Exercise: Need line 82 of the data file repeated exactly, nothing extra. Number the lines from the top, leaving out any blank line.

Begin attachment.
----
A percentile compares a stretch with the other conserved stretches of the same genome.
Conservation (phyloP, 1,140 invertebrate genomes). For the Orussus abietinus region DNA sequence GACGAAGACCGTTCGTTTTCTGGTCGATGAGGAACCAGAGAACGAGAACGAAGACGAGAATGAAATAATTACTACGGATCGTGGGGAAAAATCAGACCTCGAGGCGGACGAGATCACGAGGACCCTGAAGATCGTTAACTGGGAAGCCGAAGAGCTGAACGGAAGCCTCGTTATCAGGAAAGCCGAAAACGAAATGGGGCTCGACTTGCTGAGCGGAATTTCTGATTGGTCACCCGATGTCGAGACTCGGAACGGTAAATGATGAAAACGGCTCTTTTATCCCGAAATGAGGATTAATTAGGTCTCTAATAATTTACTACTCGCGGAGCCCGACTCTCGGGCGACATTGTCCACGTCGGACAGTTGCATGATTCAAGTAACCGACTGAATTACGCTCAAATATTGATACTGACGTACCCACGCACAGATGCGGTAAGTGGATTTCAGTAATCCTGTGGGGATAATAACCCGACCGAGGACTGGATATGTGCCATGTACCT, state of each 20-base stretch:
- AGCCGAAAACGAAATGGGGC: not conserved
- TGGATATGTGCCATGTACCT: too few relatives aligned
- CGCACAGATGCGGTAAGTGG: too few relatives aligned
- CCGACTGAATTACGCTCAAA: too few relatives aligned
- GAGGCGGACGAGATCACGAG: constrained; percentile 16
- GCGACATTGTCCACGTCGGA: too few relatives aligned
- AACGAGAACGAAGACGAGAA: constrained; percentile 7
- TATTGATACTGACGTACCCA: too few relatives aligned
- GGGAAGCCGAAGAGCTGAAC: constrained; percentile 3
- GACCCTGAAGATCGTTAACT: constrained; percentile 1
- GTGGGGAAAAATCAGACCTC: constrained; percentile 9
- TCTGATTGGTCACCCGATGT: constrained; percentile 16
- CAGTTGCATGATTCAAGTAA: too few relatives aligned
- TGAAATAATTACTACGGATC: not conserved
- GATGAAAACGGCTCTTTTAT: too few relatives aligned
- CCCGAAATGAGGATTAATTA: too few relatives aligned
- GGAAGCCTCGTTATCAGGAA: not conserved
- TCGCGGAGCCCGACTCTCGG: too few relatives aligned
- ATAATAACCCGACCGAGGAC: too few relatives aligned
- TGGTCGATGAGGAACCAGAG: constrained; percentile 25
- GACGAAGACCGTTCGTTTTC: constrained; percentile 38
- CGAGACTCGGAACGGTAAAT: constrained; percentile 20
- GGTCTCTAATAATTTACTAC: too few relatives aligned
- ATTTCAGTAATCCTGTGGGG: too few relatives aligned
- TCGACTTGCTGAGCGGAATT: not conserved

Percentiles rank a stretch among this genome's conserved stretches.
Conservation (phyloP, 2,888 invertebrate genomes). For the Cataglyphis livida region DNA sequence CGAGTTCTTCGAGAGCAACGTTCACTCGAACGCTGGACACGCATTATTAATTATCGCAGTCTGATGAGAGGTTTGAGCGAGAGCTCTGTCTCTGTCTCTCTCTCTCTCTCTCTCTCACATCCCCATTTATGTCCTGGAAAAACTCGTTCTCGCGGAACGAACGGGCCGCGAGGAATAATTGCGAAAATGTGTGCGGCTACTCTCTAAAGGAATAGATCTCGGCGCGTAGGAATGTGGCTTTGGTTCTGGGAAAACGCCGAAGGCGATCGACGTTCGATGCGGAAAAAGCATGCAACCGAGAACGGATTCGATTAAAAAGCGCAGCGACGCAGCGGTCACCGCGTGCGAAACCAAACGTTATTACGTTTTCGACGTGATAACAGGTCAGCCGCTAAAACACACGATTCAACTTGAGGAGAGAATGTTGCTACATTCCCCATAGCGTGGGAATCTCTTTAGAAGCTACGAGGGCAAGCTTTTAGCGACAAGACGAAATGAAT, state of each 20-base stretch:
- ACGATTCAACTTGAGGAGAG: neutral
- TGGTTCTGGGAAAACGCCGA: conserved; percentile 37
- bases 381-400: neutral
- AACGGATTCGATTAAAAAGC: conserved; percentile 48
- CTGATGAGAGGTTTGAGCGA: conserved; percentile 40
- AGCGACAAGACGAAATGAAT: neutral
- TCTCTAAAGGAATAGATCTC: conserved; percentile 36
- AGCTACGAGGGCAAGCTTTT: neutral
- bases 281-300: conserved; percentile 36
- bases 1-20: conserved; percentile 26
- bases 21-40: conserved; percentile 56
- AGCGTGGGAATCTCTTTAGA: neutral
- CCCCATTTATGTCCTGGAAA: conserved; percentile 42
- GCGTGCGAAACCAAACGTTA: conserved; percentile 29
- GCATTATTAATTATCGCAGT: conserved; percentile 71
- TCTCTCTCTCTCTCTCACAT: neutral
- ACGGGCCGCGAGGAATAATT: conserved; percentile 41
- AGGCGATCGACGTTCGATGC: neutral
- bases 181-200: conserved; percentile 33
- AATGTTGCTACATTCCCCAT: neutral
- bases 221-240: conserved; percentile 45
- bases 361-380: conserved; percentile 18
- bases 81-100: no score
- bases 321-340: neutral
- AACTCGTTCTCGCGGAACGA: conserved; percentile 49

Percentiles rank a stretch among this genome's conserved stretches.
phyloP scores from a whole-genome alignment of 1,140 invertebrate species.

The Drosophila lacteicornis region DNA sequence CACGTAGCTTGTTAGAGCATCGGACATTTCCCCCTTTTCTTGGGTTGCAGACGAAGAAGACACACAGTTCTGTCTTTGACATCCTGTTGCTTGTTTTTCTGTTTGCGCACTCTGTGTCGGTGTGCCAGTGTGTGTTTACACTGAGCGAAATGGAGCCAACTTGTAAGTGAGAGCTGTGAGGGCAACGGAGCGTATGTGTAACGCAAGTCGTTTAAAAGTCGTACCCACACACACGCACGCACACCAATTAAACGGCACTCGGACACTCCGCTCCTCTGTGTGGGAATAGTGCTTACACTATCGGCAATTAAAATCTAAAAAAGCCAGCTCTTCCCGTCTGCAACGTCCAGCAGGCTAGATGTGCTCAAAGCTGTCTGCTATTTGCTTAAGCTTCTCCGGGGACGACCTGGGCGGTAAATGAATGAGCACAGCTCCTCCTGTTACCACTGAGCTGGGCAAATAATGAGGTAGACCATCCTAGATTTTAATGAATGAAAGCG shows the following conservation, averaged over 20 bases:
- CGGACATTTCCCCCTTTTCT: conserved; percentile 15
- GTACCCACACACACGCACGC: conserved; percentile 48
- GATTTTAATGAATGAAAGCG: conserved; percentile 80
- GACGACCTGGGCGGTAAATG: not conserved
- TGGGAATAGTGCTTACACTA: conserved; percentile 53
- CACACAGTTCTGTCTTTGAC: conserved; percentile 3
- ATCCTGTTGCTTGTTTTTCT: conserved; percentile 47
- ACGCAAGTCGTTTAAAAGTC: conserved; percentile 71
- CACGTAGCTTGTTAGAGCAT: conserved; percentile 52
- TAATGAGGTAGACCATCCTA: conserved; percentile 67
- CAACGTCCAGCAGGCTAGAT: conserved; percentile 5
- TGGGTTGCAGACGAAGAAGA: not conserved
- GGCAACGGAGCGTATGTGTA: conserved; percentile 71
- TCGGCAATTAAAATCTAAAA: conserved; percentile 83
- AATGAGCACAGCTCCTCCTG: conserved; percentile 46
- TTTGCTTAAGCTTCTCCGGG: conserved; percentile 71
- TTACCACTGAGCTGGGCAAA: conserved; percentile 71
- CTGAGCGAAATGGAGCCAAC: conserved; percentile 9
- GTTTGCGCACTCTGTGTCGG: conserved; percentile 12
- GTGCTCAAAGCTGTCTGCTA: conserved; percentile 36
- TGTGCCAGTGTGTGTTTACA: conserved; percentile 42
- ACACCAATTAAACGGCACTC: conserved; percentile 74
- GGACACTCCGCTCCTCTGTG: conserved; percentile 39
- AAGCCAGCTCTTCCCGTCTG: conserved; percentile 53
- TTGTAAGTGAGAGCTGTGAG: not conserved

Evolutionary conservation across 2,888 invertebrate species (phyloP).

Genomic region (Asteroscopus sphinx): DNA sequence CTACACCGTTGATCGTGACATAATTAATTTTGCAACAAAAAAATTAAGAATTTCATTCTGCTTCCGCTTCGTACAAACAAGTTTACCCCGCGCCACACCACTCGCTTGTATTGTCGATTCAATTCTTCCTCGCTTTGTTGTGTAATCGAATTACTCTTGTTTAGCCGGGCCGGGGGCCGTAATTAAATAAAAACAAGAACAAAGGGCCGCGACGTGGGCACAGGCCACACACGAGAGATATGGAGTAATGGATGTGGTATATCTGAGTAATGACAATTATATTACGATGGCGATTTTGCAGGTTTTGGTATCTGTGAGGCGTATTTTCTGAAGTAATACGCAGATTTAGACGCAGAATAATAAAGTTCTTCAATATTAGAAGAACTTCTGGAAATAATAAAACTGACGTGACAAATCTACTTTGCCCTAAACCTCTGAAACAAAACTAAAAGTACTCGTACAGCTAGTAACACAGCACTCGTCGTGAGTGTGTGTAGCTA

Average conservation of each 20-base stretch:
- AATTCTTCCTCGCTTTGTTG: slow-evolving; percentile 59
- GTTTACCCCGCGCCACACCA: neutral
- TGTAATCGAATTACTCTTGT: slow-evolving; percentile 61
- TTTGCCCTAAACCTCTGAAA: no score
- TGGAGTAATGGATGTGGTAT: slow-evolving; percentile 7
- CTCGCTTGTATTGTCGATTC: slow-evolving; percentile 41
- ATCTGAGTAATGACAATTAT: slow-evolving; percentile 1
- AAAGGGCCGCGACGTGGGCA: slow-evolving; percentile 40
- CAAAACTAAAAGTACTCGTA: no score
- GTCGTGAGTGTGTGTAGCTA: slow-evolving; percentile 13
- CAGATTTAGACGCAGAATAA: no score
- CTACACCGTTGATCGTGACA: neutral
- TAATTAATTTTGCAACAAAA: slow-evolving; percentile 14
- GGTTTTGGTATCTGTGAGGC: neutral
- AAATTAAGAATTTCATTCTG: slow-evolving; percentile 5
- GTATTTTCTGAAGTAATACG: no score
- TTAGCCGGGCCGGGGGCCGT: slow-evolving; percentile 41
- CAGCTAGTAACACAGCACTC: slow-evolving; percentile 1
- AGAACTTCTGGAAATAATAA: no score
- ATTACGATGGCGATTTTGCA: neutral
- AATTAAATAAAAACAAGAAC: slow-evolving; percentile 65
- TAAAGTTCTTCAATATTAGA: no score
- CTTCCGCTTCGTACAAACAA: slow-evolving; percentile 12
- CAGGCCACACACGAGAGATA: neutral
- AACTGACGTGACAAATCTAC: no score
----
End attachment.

- TTGTAAGTGAGAGCTGTGAG: not conserved